The plaintiff Bujar Gashi (hereinafter the injured plaintiff) alleges that, in June 2010, he was injured when, as he stood on the sidewalk outside of an empty storefront, he was struck hard on his elbow by an apparently defective door as it was opened from the inside. The premises were leased to the defendant Steve's 42nd Street, LLC (hereinafter the tenant), and were under renovation for prospective use as an ice cream store. The injured plaintiff, and his wife suing derivatively, commenced this personal injury action against the defendants which included the managing agent [*2]of the premises, Abramson Brothers Incorporated (hereinafter Abramson), David J. Stein and Dan Stevens, individuals alleged to have opened the door negligently, and The Fresh Ice Cream Company, LLC (hereinafter Fresh Ice Cream), and Cherry Tree Partners, LLC (hereinafter Cherry Tree), which were allegedly affiliated with the tenant. Abramson moved for summary judgment dismissing the complaint insofar as asserted against it, and Stein, Stevens, Fresh Ice Cream, and Cherry Tree (hereinafter collectively the ice cream store defendants) separately moved for summary judgment dismissing the complaint insofar as asserted against them. The Supreme Court denied both motions.

The Supreme Court should have granted Abramson's motion for summary judgment dismissing the complaint insofar as asserted against it. Abramson made a prima facie showing of its entitlement to judgment as a matter of law through evidence that it had relinquished control of the premises to the tenant and was not contractually or statutorily bound to maintain or repair the premises (see McNeil v HMB E. 40th St. Corp., 117 AD3d 997, 998; see also Baek v Red Cap Servs., Ltd., 129 AD3d 752, 754). In opposition, the plaintiffs failed to raise a triable issue of fact.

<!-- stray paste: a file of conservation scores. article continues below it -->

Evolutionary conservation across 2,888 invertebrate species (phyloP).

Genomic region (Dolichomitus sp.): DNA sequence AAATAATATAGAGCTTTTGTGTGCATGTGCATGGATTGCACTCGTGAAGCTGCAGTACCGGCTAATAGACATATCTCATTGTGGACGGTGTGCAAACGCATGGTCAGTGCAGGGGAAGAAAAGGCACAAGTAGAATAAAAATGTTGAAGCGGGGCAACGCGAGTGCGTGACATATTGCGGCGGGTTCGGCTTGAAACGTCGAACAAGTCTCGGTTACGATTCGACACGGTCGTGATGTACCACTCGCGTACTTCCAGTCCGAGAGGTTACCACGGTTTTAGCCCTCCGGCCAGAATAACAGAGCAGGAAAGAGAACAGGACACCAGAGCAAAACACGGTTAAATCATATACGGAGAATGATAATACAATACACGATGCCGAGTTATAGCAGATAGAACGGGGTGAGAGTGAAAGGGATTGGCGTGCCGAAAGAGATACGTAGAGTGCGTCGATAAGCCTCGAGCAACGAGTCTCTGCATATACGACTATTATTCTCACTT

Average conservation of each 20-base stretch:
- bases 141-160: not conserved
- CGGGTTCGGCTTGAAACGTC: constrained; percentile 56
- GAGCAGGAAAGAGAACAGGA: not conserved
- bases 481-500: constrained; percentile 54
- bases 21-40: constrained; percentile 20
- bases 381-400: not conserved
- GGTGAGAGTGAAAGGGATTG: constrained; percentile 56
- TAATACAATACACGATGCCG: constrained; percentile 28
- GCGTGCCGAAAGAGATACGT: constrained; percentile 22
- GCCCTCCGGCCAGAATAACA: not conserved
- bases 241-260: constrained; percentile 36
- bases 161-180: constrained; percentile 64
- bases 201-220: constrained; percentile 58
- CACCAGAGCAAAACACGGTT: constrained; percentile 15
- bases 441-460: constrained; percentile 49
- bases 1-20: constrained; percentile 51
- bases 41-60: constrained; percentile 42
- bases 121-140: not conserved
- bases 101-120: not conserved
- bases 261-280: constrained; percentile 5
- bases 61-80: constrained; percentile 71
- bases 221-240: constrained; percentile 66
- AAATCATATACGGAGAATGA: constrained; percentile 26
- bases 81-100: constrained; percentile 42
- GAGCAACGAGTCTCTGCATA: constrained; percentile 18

However, the Supreme Court properly denied the ice cream store defendants' motion. That branch of their motion which was for summary judgment dismissing the complaint insofar as asserted against the individual defendants was made on the ground that neither Stein nor Stevens opened the door which hit the injured plaintiff. With respect to Stein, the evidence submitted by the ice cream store defendants failed to establish, prima facie, that Stein did not open the door (see generally Alvarez v Prospect Hosp., 68 NY2d 320, 324; Winegrad v New York Univ. Med. Ctr., 64 NY2d 851, 853; Zuckerman v City of New York, 49 NY2d 557, 562). With respect to Stevens, although the ice cream store defendants made a prima facie showing of entitlement to summary judgment dismissing the complaint insofar as asserted against him, the plaintiffs raised a triable issue of fact as to whether Stevens was the individual who opened the door (see generally Alvarez v Prospect Hosp., 68 NY2d at 324; Zuckerman v City of New York, 49 NY2d at 562).

That branch of the ice cream store defendants' motion related to Fresh Ice Cream and Cherry Tree was made on the ground that those limited liability companies did not own, lease, or operate the premises, and thus, they owed no duty of care to the plaintiffs. The evidence submitted in support of that branch of their motion failed to eliminate triable issues of fact as to the nature of their affiliation with the tenant, which was contractually obligated to maintain the doors to the premises. Moreover, the ice cream store defendants failed to demonstrate prima facie that the person who opened the door was not an employee or agent of either Fresh Ice Cream or Cherry Tree at the time of the alleged accident (see generally Judith M. v Sisters of Charity Hosp., 93 NY2d 932, 933). Since they failed to make a prima facie showing with respect to Fresh Ice Cream and Cherry Tree, the Supreme Court properly denied that branch of their motion without regard to the sufficiency of the opposition papers (see Winegrad v New York Univ. Med. Ctr., 64 NY2d at 853).

MASTRO, J.P., DILLON, ROMAN and BRATHWAITE NELSON, JJ., concur.

ENTER:

Aprilanne Agostino

Clerk of the Court